Skye was followed, though, by Agent May, who takes Skye and her Rising Tide partner into custody. As Skye’s friend is exposed as a freelancer who is willing to sell secrets for a million dollars, not actually upholding the Rising Tide ideals, Skye deals with the fallout from her S.H.I.E.L.D. friends irked that she has continued working for Rising Tide. Going to Hong Kong to stop Scorch (the Extremis infected entertainer) and get him into a S.H.I.E.L.D. containment facility, Coulson wrestles with Skye’s betrayal and the uncertainty that comes from him unsure of whom he can trust.
“Girl In The Flower Dress” is delightful in its set-up, but irksome in its execution. As the episode sets up “Scorch,” fans of the Marvel Universe are teased with what appears to be the first mutant in the expanded universe. But, Scorch is not a crossover between the established Avengers universe and the X-Men universe. Instead, Scorch is a victim of Extremis who has an ability to channel the internal flame, as opposed to blowing himself up. The Extremis virus should have been cured, but rather than cure Scorch, S.H.I.E.L.D. wants to capture, contain, and study him much the way Raina is doing to him.
What should have been a far more important plotline, Skye being exposed as a traitor, is minimized in favor of the special effects-driven Extremis infected man storyline. Coulson’s inability to trust himself moves the story into a point where he is put in danger, but it does not resonate the way a betrayal story ought to. In fact, “Girl In The Flower Dress” feels a lot like an episode of Alias (reviewed here!) where the dire threat of exposure is easily reversed.
The Skye storyline truly flops in relation to the relationship between Grant Ward and Skye. Skye has been trained by Ward and in true Whedon tradition the betrayal episode comes just as Ward is admitting that Skye has become a valued member of the team. While not as shocking as adding Amber Benson to the opening credits in the episode Tara is killed, there is a somewhat formulaic progression of the story that fans of Joss Whedon’s works are sure to recognize.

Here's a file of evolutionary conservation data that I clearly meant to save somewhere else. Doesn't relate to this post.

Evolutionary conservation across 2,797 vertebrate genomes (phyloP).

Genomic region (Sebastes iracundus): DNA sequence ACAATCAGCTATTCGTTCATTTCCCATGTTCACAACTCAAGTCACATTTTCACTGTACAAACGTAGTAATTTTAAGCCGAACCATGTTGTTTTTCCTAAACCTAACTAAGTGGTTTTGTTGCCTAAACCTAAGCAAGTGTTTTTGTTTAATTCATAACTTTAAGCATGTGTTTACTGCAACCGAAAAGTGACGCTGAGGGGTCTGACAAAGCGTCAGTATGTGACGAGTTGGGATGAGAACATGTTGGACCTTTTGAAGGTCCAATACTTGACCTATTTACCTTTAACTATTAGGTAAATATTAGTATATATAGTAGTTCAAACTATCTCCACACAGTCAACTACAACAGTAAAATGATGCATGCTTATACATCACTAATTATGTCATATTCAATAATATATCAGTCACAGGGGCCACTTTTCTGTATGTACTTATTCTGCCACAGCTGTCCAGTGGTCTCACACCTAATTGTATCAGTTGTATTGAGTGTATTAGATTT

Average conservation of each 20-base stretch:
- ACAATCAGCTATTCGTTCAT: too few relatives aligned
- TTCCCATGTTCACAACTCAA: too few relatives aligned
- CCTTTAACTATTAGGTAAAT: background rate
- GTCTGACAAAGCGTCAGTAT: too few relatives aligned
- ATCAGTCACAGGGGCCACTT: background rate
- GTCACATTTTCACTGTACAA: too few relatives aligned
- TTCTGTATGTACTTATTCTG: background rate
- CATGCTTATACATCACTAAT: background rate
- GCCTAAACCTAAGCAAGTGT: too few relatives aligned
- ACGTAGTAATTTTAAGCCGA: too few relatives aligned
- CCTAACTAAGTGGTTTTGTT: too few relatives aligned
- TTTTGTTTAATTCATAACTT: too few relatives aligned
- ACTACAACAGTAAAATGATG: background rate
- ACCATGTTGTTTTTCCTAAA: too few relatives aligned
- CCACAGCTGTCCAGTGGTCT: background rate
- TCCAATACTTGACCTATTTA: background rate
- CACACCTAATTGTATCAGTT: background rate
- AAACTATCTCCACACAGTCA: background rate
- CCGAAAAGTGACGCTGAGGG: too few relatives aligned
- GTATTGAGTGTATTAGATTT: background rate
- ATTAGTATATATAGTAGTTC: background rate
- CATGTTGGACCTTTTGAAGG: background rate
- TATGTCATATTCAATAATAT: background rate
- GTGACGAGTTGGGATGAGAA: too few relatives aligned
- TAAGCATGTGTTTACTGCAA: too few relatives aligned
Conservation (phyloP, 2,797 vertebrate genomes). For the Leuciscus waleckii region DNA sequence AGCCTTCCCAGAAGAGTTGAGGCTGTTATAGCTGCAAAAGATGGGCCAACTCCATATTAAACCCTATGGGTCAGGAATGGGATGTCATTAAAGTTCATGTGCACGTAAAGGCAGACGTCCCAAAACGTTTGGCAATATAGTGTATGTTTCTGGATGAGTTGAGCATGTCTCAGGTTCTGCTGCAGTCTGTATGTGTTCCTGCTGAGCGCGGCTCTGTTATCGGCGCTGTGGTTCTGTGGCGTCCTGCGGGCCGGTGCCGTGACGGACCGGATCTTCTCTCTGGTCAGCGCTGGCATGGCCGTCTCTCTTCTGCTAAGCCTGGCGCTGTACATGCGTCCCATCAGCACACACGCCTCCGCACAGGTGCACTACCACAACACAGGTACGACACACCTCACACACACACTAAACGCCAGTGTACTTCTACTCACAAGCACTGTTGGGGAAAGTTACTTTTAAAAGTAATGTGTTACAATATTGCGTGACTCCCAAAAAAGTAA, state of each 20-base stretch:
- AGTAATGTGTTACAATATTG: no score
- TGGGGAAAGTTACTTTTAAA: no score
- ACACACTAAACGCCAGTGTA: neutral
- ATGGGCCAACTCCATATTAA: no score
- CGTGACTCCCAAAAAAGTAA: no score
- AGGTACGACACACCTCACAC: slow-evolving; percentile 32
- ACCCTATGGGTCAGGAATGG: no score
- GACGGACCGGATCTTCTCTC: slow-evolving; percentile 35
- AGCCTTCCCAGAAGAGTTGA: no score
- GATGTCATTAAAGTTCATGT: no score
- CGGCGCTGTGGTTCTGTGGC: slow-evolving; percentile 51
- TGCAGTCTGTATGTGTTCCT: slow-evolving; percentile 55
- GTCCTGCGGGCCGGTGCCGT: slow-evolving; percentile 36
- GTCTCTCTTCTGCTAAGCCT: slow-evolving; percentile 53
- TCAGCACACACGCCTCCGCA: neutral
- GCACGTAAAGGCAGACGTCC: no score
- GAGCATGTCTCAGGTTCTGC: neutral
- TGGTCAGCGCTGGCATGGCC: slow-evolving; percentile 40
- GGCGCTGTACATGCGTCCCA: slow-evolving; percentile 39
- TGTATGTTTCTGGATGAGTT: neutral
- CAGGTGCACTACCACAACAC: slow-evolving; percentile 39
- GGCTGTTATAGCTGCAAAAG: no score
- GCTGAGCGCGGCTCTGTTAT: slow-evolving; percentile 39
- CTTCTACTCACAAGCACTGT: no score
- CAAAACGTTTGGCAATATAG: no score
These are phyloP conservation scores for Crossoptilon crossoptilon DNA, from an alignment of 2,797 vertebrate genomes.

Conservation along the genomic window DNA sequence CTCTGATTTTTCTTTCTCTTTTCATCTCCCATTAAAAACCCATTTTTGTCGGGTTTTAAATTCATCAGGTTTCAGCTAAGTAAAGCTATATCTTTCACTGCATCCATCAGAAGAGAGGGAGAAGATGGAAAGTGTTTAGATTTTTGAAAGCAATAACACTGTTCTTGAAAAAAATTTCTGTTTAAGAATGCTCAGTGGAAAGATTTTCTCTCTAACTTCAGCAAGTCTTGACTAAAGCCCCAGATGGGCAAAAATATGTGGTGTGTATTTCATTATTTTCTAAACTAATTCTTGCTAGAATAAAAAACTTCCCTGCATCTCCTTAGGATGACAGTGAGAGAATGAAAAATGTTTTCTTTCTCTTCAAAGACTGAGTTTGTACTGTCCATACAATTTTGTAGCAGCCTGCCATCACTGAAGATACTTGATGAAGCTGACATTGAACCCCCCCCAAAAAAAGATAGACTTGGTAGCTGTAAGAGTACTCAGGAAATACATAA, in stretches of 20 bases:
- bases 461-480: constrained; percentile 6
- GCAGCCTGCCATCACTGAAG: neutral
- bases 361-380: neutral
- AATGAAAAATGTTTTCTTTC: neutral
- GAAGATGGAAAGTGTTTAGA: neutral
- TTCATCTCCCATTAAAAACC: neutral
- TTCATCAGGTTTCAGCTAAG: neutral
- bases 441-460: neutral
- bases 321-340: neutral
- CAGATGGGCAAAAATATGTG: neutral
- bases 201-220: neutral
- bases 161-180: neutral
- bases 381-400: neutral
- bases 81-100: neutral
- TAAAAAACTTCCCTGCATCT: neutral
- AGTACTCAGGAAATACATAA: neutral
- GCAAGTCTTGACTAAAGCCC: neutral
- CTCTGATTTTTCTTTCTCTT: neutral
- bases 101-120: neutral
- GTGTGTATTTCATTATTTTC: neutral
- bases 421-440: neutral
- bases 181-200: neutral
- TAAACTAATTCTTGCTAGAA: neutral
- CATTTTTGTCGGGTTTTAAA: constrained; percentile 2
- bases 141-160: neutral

The end result is that “Girl In The Flower Dress” is not bad, but it fails to develop the Scorch plotline and fails to make the Skye betrayal resonate. Instead, Skye is recast as a potential badass villain into a victim searching for her own past and that is hardly as compelling as her original characterization. She is not powerful and in control, which is a change for a Joss Whedon female character, and that is disappointing given all Whedon has done to make powerful and interesting characters (female or otherwise).
The acting in “Girl In The Flower Dress” is fine, but nothing stellar. At least the performances almost gloss over the lack of genuine and compelling character development in the episode. Hopefully, by the next week, Agents Of S.H.I.E.L.D. will be going in a direction that truly makes the show worth returning to.
[Knowing that single episodes are an inefficient way to get episodes, it's worth looking into Agents Of S.H.I.E.L.D. - The Complete First Season on DVD or Blu-Ray, which is also a better economical choice than buying individual episodes. Read my review of the debut season here!
For other television reviews, please visit my Television Review Index Page for an organized listing!
© 2013 W.L. Swarts. May not be reprinted without permission.